• The inverter is replaced in year 11 at a cost of $500,
  • SunTenants’ monitoring fee is $95 p.a. (we subtract this from the rent increase).

We do not purport to be future tellers and the calculations results are best seen as illustrative examples of how the future may turn out, under the stated assumptions.

 

What warranties do SunTenants solar systems come with?

Solar systems come with two types of warranties: manufacturer's warranty their products (the solar panels, inverter, etc), and the solar company that installs the system provides a warranty for their workmanship.

SunTenants sets the following minimum standards for solar systems installed through us:

  • Workmanship Warranty - minimum 5 years, up to 10 years for some installers.
  • Solar Panel Warranties - minimum 10 years, up to 12 years standard; product warranty and 25 year performance warranty.
  • Inverter Warranties - minimum 5 years, up to 12 years standard.
  • Wattwatchers Monitor Warranty - 5 years

 

What does SunTenants consider in selecting trusted solar installers?

We take a holistic view of our partners. We hand pick the solar installers we work with, selecting them based on their reputation for quality products and services, their history and financial security, and their alignment with our values. We're extremely proud of the companies we're working with, they are well established industry leaders who, together with SunTenants, are perfectly placed to unlock the latent potential of Australia's rental properties.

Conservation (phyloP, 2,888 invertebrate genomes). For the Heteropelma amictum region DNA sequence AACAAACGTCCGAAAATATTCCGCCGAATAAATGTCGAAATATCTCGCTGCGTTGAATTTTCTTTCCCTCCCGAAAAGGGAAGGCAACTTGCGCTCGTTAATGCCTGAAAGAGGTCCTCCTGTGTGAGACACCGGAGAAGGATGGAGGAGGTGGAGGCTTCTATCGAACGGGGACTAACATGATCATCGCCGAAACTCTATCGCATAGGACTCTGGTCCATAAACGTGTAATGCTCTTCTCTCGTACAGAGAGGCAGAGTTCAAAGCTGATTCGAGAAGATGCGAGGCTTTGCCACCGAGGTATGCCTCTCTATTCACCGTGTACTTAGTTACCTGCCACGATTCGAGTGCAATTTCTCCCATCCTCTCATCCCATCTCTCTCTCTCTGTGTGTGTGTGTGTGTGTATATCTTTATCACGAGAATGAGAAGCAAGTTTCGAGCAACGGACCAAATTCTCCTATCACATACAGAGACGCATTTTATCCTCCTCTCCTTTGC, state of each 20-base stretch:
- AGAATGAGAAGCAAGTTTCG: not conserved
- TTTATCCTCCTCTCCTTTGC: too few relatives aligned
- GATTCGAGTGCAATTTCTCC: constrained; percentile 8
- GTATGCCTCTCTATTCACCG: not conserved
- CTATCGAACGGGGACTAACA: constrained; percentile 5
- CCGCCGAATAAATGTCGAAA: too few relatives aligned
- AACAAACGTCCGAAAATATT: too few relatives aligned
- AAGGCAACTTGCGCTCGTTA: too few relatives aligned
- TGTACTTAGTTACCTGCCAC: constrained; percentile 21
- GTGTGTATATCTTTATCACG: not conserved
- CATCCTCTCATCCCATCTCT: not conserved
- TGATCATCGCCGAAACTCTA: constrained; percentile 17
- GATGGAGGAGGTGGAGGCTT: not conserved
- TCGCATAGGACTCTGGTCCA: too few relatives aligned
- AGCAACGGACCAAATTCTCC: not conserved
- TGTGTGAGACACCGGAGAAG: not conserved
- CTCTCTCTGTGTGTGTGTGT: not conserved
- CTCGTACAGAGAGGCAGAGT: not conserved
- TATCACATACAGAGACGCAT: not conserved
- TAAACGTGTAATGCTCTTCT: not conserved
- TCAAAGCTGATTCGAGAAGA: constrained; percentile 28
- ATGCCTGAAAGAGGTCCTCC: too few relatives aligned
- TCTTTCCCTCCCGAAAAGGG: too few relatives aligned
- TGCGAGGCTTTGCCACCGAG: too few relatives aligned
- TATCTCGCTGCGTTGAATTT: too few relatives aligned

The companies are all Clean Energy Council accredited installers and many are also Clean Energy Council Approved Retailers.

 

Is SunTenants' rent increase fair?

We believe it is! While tenant's precise solar savings depend on how they use power and what retail offer they choose, our data shows that 100% of SunTenants sun power rental tenants are saving more on their power bills than they're paying in extra rent, and 100% of owners are receiving their weekly solar returns through the increased rent. Simple.